Speed matters too. I don’t mean speaking fast, I mean have a process and system in place that allows you to make a lot of calls on a daily basis.

Here is Mr. Ingham’s video below –

5 mistakes to avoid when making Cold Calls

avoid cold calling mistakesCold calling is a fact of life in sales. Despite all the books and blogs announcing that cold calling is dead, the reality is that you will be making cold calls throughout your career. That being the case, here are 5 mistakes you should avoid when making cold calls –

Mistake 1 – Not having a goal in mind:

It’s not enough just to pick up the phone and start dialing. While “dialing for dollars” is a catchy phrase, the fact remains you must have a goal in mind.

Are you trying to set an appointment?

Are you trying to get the prospect to trial your service?

Are you inviting the prospect to watch a webinar?

Know why you are calling before jumping on the phone.

Mistake 2 – Not using the direct phone number:

Vorsight, a sales consulting firm, has an excellent blog post on the importance of using direct lines. See “Direct lines: the often overlooked element of sales prospects”.

(Full disclosure: I took sales training from Vorsight).

In a nutshell, Vorsight argues that you can dramatically increase your effectiveness by using direct lines as opposed to going through the nightmare of calling the prospect’s main phone number. As we all know from experience, when you dial a main company phone number, you could literally spend several minutes going through options before you reach the decision-maker. That’s the time you simply don’t have when working on commission.

There are several lead generation tools on the market that you can use. For example, I’ve used Data.com (formerly Jigsaw from Salesforce.com). While not 100 percent accurate, it’s still very helpful. If you work in the IT industry, consider using RainKing. DiscoverOrg.com is also good if you are working in both the financial and IT industry. Sometimes I’ve been successful in finding a prospect’s direct phone number by using Google.

Mistake 3– Not doing some research in advance:

You are not a telemarketer. You are not using sales scripts. You have to put a little thought into making each call. You should try to be a little unique in order to stand out from the rest of the salespeople making calls to your prospects. How can you do that? By doing a little research before making each call. You don’t have to spend hours researching a prospect or his business. Just go to LinkedIn – read his profile. Maybe check out the company’s website. Find some nugget of information that could help you. Example – if your prospect worked at one of your current clients, mention that. If you know for a fact that your prospect is having a problem that your product or service can help, mention that too. Being a little original can go a long way to helping you increase your sales.

Mistake  4 – Phone calls are not enough: 

With all the noise and business in the world, you can’t rely on your phone anymore to generate sales. Cold calling isn’t just picking up the phone and making zillions of calls every day. You have to use a combination of tools to get through, including email, voice mail, and direct marketing pieces. Sometimes sending out unique swag like a magnet or mouse pad with your company’s logo and contact information may be the trick.

In advertising there is any old saying when trying to reach an audience – “you have to advertise on different days in multiple ways.” In cold calling, you have to contact your prospects on different days in multiple ways.

Mistake 5 – It’s not about you:

The focus should be on the prospect – not you. Doing a product or benefit dump doesn’t make sense until you learn if what you are offering has any value for your prospect. Your prospect isn’t buying products and services – he’s trying to find a solution to his problem.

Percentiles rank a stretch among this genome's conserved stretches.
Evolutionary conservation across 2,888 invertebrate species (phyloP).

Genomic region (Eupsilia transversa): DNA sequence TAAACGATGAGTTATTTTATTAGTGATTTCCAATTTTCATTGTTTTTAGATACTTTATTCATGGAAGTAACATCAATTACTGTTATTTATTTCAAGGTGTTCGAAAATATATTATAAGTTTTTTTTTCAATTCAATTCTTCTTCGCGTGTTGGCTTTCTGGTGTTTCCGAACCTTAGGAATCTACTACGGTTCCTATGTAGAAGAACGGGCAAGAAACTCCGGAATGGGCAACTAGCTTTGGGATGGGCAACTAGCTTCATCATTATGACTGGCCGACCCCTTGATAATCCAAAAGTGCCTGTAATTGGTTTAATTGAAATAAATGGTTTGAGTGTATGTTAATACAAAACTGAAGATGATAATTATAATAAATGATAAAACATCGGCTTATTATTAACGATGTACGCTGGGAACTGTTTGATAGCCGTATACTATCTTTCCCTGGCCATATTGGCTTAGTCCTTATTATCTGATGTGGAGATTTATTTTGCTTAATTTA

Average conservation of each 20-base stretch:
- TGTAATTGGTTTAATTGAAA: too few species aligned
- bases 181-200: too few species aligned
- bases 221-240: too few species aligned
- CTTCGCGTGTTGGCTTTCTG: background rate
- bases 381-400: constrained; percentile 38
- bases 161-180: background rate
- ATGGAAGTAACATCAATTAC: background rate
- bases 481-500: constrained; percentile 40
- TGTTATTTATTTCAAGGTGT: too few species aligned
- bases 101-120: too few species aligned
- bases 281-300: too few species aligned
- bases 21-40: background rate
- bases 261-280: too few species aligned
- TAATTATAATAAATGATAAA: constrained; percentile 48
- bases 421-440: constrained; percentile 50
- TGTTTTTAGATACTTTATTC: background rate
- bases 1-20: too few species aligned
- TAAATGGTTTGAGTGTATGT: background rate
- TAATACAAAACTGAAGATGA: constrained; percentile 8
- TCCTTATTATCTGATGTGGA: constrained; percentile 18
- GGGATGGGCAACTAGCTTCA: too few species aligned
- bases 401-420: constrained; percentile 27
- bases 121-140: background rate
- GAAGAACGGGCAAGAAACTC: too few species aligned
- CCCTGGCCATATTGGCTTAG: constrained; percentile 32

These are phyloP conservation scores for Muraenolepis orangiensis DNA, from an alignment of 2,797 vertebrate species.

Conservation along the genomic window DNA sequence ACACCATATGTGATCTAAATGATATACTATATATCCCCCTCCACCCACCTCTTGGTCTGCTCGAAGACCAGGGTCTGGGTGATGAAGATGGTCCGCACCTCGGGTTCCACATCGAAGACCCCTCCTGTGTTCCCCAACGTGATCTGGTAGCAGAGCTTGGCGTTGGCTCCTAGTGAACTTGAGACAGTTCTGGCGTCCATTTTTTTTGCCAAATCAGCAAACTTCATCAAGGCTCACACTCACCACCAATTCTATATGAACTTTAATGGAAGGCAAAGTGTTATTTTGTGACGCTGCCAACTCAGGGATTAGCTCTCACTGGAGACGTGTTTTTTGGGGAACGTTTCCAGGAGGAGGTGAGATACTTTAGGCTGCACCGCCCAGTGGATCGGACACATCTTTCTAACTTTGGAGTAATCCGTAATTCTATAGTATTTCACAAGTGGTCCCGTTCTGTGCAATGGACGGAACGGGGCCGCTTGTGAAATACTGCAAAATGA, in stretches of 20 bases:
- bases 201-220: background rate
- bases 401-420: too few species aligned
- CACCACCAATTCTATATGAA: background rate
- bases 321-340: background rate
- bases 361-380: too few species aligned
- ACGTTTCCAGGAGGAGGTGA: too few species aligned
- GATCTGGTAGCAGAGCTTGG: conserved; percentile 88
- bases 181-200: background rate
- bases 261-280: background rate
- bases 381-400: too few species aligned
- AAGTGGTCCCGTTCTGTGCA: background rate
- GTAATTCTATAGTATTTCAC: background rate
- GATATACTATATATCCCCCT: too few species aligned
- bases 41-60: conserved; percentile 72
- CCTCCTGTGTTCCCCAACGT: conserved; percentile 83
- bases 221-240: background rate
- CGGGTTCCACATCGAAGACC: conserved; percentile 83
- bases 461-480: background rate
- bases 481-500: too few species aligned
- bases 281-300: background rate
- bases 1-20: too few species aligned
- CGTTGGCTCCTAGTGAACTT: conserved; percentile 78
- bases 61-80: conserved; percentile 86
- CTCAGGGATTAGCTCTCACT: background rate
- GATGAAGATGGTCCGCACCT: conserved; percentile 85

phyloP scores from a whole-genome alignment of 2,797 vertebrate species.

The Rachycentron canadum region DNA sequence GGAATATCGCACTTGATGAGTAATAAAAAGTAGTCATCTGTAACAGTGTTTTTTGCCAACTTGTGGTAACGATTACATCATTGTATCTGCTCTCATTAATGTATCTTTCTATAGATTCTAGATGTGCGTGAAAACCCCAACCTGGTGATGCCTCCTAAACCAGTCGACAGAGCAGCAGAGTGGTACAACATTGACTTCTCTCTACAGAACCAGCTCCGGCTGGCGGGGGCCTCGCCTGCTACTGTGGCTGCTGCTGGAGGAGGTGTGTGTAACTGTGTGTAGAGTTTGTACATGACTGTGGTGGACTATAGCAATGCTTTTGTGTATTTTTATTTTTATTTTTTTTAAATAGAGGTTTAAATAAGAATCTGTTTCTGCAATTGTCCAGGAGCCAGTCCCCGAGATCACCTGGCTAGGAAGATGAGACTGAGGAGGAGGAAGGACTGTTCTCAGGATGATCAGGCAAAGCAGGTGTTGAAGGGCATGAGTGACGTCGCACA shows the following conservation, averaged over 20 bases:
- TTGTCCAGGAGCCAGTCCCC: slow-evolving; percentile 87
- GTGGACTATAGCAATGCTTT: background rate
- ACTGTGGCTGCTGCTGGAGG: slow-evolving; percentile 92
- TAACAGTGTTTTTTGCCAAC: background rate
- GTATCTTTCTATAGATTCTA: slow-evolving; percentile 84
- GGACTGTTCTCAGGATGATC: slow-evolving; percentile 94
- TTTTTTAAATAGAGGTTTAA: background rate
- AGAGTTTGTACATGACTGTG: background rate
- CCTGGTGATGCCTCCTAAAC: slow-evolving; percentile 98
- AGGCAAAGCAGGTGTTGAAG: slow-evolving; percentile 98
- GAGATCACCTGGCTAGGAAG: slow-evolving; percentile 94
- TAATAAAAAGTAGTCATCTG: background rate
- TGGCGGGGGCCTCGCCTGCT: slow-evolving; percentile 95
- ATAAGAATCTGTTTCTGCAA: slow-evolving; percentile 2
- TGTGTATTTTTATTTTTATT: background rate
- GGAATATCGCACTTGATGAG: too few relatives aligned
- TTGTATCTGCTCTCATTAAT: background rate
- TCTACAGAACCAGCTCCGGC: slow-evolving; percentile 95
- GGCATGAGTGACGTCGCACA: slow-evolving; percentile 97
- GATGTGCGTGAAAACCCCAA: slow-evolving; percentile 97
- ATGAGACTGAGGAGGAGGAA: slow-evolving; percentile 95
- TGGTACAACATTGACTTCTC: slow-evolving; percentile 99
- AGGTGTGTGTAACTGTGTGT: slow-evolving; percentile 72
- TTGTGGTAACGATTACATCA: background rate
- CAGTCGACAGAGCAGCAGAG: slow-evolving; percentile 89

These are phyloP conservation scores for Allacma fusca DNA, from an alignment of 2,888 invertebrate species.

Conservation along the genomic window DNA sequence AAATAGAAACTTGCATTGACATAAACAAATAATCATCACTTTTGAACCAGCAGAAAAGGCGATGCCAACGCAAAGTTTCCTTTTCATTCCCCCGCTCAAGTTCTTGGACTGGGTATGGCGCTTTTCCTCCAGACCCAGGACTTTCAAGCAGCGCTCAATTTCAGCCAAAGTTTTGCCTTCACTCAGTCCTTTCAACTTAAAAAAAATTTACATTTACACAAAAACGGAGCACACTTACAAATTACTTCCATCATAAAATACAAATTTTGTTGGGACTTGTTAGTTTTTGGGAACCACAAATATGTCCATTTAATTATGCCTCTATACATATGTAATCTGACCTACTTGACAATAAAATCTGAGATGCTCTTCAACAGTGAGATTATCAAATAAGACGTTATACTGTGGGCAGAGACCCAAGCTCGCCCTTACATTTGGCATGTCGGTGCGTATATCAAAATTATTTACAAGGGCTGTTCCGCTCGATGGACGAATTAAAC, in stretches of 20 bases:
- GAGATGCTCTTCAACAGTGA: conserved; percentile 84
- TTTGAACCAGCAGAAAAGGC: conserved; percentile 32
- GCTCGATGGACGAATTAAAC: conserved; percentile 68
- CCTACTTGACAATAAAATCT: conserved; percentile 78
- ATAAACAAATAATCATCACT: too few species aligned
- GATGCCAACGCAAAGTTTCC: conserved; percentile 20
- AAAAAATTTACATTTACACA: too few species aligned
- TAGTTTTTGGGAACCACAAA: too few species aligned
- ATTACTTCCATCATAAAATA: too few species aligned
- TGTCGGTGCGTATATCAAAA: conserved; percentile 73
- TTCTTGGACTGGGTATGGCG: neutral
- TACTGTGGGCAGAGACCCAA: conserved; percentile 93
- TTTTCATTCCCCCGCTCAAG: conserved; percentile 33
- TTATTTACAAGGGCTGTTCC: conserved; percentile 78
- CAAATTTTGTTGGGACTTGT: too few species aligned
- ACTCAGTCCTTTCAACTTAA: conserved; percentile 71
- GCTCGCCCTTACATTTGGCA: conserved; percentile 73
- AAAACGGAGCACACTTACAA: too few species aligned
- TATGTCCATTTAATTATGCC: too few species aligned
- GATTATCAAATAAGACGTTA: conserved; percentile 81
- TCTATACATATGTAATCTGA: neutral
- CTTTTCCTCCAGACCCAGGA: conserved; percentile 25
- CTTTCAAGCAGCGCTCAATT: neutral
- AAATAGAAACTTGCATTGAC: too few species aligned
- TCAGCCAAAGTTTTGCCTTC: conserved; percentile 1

Cold calling can be hard work. But it can get easier if you have a plan, get to the point, and focus on your prospect.


CRMs, should you switch?

I recently wrote a three-part series about Customer Relationship Management (CRM). I came across this great article written by Gene Marks in Forbes called “11 Terrible CRM systems for your Company.” I would encourage you to read it.

Among other things, he makes a valid point that CRMs are great tools to use, but you need to ensure that your sales team is properly trained to learn how to use the systems.  I would take it a step further and add that you also need to find a CRM that your sales team likes to use.

I once worked for a division that was required to convert from its existing CRM to the main company’s CRM. However, there was a problem – people in my division didn’t like the main company’s CRM because they found it to be too cumbersome to use. In addition, it was difficult to generate accurate reports. Within a matter of a few months, my division switched back to their old CRM, and essentially told the main company this – “once you improve your CRM, let us know and we will consider using it again.”

Some employers don’t realize that a CRM can make or break you if you don’t select the right one. All CRMs have strong and weak points. While I personally like salesforce.com, there are certainly other tools you can use. Each tool has its strengths and weaknesses.

When selecting a new CRM, what are some factors that you need to consider?

1). Why are you switching to a new CRM? Write down a list of all the problems you are having with your existing CRM. Can you fix those problems yourself or have the vendor fix them for you? Weigh the pros and cons of fixing those problems yourself or with a vendor versus buying a new CRM. Remember, buying a CRM is not like buying a new laptop computer. You have to consider investing time and money in converting your data from one CRM to another. You have to weigh the pros and cons of perhaps losing data during the conversion, and then having to still rely on your old CRM for archival information (this actually has happened to me twice in my career). You have to consider the expense of training your sales, administrative and other staff members in learning how to use the new CRM. You also have to pay a license fee to the new vendor. You have to ensure that your data will be secure in the new CRM.